Wordless picture books spark imagination and can lead to sophisticated discussion about books—in any language. When parents talk about books with their kids, they learn how storylines, characters, and settings are developed.

Here are a couple of my favorite wordless picture books:

Journey by Aaron Becker

Quest by Aaron Becker

Return by Aaron Becker

The Mysteries of Harris Burdick by Chris VanAllsburg     The Snowman by Raymond Briggs

Time Flies by Eric Rohmann

  • Suggest that your child use sticky notes to write words that might be found on wordless picture book pages if there were text. She could even “write” the story and create names for the characters.
  • After your child has looked through and thought about a wordless picture book ask,
  1. Describe the beginning, the middle, and the end.”
  2. Tell me about the main character.”
  3. What problem did the main character have?”
  4. How was the problem solved?”
  5. What may happen next?”
  6. What was your favorite part and why?”
  7. Does this remind you of anything that has happened to you or of another book?”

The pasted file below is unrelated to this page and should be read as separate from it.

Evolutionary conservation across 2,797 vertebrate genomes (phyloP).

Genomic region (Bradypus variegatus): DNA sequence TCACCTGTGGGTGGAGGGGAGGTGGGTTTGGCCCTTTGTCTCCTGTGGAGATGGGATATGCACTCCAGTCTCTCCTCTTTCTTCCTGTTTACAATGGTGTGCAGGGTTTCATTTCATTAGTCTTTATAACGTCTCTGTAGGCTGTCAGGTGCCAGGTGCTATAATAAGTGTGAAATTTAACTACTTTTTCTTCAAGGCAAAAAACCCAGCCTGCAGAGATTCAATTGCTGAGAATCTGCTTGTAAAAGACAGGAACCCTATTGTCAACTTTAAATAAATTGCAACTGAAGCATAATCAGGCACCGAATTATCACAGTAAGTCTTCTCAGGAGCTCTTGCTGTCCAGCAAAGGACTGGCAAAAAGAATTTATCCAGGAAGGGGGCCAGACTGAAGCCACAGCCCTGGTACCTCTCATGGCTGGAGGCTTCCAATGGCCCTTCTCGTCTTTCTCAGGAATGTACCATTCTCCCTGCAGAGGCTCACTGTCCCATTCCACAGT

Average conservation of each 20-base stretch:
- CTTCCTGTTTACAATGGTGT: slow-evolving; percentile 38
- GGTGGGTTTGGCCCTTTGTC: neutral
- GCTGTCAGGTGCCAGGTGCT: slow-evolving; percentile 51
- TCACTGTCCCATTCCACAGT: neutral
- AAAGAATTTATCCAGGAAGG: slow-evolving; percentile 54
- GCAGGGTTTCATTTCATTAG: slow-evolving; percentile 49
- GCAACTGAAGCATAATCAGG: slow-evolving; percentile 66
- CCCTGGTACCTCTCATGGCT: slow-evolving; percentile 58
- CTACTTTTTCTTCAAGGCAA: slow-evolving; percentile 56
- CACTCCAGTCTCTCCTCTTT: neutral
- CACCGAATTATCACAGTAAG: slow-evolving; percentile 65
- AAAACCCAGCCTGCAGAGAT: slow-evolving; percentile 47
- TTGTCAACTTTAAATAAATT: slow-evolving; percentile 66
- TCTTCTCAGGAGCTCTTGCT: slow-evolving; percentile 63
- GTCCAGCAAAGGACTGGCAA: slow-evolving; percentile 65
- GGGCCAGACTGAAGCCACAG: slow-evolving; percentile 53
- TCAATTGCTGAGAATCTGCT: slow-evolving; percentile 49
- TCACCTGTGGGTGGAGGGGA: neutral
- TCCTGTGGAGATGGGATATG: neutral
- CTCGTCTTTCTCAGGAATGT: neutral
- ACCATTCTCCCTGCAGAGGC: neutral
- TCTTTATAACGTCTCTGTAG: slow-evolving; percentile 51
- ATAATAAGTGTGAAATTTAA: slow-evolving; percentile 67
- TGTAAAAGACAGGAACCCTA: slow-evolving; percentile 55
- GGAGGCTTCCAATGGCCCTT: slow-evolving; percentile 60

If I haven’t convinced you about the importance and delight found in wordless picture books, check out the following blog:


Here are titles found on that blog:

Journey by Aaron Becker

Early Bird Gets the Worm by Bruce Lansky

The Chicken’s Child by Margaret A. Hartelius

A Small Miracle by Peter Collingwood

South by Patrick McDonnell

Goodnight Gorilla by Peggy Rathmann

Chicken and Cat by Sara Varon

The Grey Lady and the Strawberry Snatcher by Molly Bang

My Friend Rabbit by Eric Rohmann

Sea of Dreams by Dennis Nolan

Time Flies by Eric Rohmann

Flotsam by David Wiesner

Wave by Suzy Lee

Zoom by Istvan Banyai

Where’s Walrus by Stephen Savage

A Ball for Daisy by Chris Racshka